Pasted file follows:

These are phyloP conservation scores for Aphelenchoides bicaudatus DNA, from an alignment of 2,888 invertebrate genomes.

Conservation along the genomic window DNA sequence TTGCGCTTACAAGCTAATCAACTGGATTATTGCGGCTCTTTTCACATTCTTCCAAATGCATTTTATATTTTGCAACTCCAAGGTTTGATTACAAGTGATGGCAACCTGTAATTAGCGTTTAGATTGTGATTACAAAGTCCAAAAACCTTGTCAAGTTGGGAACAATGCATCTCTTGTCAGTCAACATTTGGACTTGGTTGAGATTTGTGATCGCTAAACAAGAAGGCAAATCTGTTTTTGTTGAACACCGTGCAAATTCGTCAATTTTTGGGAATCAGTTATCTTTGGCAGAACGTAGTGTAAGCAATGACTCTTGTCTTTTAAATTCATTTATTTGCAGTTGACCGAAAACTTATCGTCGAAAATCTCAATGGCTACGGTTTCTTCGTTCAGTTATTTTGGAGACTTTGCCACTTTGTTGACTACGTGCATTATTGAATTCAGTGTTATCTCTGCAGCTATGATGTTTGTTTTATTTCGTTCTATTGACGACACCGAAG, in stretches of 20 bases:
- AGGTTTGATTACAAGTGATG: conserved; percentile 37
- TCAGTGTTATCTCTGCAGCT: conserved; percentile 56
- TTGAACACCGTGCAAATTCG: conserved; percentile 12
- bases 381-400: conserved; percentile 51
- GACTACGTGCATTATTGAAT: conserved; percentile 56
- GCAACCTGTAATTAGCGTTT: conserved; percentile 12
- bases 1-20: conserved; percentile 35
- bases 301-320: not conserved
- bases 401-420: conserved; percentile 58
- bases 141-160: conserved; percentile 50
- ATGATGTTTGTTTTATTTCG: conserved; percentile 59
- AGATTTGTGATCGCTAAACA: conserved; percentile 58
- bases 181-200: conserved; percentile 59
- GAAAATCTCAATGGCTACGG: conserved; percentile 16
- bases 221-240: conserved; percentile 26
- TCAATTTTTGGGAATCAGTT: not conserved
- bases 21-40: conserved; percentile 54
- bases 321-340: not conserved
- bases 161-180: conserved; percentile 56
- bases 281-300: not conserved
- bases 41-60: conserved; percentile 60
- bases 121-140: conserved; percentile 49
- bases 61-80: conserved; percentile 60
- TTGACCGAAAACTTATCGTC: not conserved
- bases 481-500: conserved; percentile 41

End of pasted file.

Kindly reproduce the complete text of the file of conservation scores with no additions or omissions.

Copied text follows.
These are phyloP conservation scores for Aphelenchoides bicaudatus DNA, from an alignment of 2,888 invertebrate genomes.

Conservation along the genomic window DNA sequence TTGCGCTTACAAGCTAATCAACTGGATTATTGCGGCTCTTTTCACATTCTTCCAAATGCATTTTATATTTTGCAACTCCAAGGTTTGATTACAAGTGATGGCAACCTGTAATTAGCGTTTAGATTGTGATTACAAAGTCCAAAAACCTTGTCAAGTTGGGAACAATGCATCTCTTGTCAGTCAACATTTGGACTTGGTTGAGATTTGTGATCGCTAAACAAGAAGGCAAATCTGTTTTTGTTGAACACCGTGCAAATTCGTCAATTTTTGGGAATCAGTTATCTTTGGCAGAACGTAGTGTAAGCAATGACTCTTGTCTTTTAAATTCATTTATTTGCAGTTGACCGAAAACTTATCGTCGAAAATCTCAATGGCTACGGTTTCTTCGTTCAGTTATTTTGGAGACTTTGCCACTTTGTTGACTACGTGCATTATTGAATTCAGTGTTATCTCTGCAGCTATGATGTTTGTTTTATTTCGTTCTATTGACGACACCGAAG, in stretches of 20 bases:
- AGGTTTGATTACAAGTGATG: conserved; percentile 37
- TCAGTGTTATCTCTGCAGCT: conserved; percentile 56
- TTGAACACCGTGCAAATTCG: conserved; percentile 12
- bases 381-400: conserved; percentile 51
- GACTACGTGCATTATTGAAT: conserved; percentile 56
- GCAACCTGTAATTAGCGTTT: conserved; percentile 12
- bases 1-20: conserved; percentile 35
- bases 301-320: not conserved
- bases 401-420: conserved; percentile 58
- bases 141-160: conserved; percentile 50
- ATGATGTTTGTTTTATTTCG: conserved; percentile 59
- AGATTTGTGATCGCTAAACA: conserved; percentile 58
- bases 181-200: conserved; percentile 59
- GAAAATCTCAATGGCTACGG: conserved; percentile 16
- bases 221-240: conserved; percentile 26
- TCAATTTTTGGGAATCAGTT: not conserved
- bases 21-40: conserved; percentile 54
- bases 321-340: not conserved
- bases 161-180: conserved; percentile 56
- bases 281-300: not conserved
- bases 41-60: conserved; percentile 60
- bases 121-140: conserved; percentile 49
- bases 61-80: conserved; percentile 60
- TTGACCGAAAACTTATCGTC: not conserved
- bases 481-500: conserved; percentile 41